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 Fall 2015


Winter 2012

The ten best airports in the South

Southern Business & Development has visited just about every airport in the South of any size. Here are our favorites after 20 years of taking to the Southern skies.

By Lee Burlett


Pictured is Orlando International’s atrium in the main terminal building. Orlando International, the second-busiest in Florida and 13th-busiest in the U.S., rocks in the efficiency department with its terminal trams. The main terminal's atrium is beautiful and the retail shops available are unlike any airport we have seen. Of course, Orlando is home to SeaWorld, Universal Studios, Disney World and other attractions.


Houston's two airports -- George Bush Intercontinental (IAH -- 7th busiest) and Houston Hobby (41st busiest and one of Southwest Airlines' busiest) -- have some of the best food you will ever find at any airport we have frequented in the 20 years of traveling throughout the South. (Don't pass up the grub at Pappadeaux or Pappasito's.) And some of the bars are incredibly fun. While it might seem that IAH is a little confusing if you are going from one terminal to another, if you are just flying out of one it is a breeze. Free Wi-Fi is a plus. 


In our book, the Music City airport is No. 1 in the entertainment department. We counted three live stages and one is in the baggage claim area. There's also good food to be found (mainly barbecue) and a Grand Ole Opry theme in several bars and restaurants. The B and C concourses feature freestanding phone/computer charging stations that include USB ports.


If you live in the Southeast, you have been to Atlanta Hartsfield-Jackson International Airport (ATL). Atlanta is the busiest airport in the United States and with 170 gates, it is also the largest. The old international terminal still seems new to us, but that will last only until the new $1.4 billion international terminal opens later this year. As for terminal D, you can have it. It is just too small; yet, a modernization of the tiny terminal D is set for completion in two years. What we do like about the Atlanta airport is how skillfully travelers there move through each terminal. There are times on busy days when there seems to be no possible way that many people can negotiate those terminals. But they do. Just about every gate has ample supply of passenger-facing outlets and workspaces.

Dallas-Fort Worth

Dallas-Fort Worth International (DFW) was the South's first tech-savvy airport. How do we know that? Just check out the old Ethernet port installations that you will still find at some gates. While the airport is not as big as Atlanta's in the number of gates, you wouldn't believe it if you boarded one of those trains that run above ground from one terminal to the next. The size of DFW is unlike any airport we have ever seen and moving from one terminal to another is easy.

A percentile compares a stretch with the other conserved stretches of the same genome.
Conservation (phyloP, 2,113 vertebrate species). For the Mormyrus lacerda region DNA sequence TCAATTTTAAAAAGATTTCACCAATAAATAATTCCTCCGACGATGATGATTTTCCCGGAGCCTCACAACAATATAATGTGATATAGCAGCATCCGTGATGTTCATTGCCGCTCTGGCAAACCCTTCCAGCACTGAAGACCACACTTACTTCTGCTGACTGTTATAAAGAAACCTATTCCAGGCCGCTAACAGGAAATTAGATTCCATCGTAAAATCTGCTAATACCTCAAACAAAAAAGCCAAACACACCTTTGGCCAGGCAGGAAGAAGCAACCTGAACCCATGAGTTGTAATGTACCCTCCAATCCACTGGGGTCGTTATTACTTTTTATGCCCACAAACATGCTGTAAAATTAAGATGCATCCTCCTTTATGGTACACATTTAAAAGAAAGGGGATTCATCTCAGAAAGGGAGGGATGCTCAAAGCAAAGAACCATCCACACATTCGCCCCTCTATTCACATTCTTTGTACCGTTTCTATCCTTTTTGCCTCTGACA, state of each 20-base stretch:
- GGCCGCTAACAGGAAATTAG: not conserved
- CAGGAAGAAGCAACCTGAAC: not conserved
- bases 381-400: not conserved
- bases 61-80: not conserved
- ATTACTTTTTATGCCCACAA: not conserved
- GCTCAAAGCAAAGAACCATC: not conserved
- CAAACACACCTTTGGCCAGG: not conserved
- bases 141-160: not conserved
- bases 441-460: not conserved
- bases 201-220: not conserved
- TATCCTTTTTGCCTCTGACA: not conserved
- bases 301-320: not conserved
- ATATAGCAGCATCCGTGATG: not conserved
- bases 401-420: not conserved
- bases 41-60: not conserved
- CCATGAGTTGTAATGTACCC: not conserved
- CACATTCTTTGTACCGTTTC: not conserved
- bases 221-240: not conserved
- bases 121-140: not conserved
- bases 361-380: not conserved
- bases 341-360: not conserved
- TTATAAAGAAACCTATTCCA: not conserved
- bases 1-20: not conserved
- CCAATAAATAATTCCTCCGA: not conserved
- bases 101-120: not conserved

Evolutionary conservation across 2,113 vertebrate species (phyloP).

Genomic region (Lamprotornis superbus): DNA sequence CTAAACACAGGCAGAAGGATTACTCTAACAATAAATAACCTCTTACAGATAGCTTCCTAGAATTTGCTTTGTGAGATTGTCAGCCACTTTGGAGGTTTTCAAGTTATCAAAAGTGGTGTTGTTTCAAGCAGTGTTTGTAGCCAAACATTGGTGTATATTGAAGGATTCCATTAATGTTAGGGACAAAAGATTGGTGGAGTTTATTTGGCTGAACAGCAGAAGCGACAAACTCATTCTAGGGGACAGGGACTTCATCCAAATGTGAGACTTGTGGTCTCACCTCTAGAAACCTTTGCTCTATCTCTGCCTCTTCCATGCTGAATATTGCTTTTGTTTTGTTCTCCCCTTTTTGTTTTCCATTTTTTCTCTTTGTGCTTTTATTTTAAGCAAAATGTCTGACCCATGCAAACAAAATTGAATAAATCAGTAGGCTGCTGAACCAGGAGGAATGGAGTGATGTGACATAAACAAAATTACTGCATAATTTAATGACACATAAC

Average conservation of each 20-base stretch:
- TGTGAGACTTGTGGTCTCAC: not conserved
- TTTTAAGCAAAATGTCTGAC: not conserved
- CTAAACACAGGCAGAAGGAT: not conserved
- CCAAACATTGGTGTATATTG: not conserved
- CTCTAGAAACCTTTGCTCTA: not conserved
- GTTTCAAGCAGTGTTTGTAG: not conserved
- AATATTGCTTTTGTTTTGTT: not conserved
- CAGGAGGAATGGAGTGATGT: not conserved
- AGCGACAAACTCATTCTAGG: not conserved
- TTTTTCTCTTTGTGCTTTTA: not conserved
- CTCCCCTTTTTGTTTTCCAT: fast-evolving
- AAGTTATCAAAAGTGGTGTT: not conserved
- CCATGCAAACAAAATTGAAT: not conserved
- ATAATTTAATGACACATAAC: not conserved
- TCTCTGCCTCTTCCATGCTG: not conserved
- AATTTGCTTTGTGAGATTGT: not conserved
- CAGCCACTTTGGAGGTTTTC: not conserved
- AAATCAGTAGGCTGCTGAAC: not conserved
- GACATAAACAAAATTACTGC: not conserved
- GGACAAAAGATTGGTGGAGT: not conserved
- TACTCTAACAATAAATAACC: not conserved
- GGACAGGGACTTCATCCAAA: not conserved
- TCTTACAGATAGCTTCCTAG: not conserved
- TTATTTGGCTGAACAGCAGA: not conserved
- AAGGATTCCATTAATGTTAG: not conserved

RDU is consistently ranked among the most efficient airports, as it was named "Most Efficient Small/Medium Airport” in North America by the Air Transport Research Society in August of last year. PC World named RDU in December No. 4 in "Most Tech-Friendly Terminals" as well as No. 1 in “Best U.S. airports for Wi-Fi.” Terminal 2 was also mentioned by Atlantic Cities in December as one of nine beautiful new airport terminals. 


This airport is one of the South's newest, opening for passenger service in 1999. Austin-Bergstrom International is absolutely gorgeous and it is also ranks high in on-time arrivals and departures. "Live" Austin music greets visitors and welcomes home Austinites, showcasing Austin's incredible music scene. Various live stages are also set up throughout the airport and it is very tech-friendly.


We think that Tampa International was the first U.S. airport to incorporate trams to satellite terminals back in the 1970s. A forerunner then, today it still is. The airport is well organized and easy to move through. Car rentals on the first floor are important for folks like us at SB&D that must get to our cars quickly without having to ride a shuttle. You won’t find a more friendly security detail than in Tampa. One reason is TI didn’t have to scramble to beef up security after 9/11. It was already in place.

Kansas City

This airport’s unique design allows passengers to be off the plane and on the street quicker than a small town airport. The layout also offers flyers that park in short term parking some perks not seen at other airports in the South. You can walk literally across the street, pass through security (read this: there are security entry points at each gate!) and sit in nice, comfy chairs at your gate within 10 minutes of leaving your car in the parking lot.

Columbia, S.C.

We don’t fly to many small or mid-market airports. The only ones we have frequented in the last 20 years that we can remember are Roanoke, Tri-Cities, Tenn., Jackson, Shreveport, Greenville, Myrtle Beach and Knoxville. All of these are good, and states surrounding Alabama with good airports like Chattanooga, well, they are too close for us to fly. But of all the small market airports we use, Columbia’s is the best.

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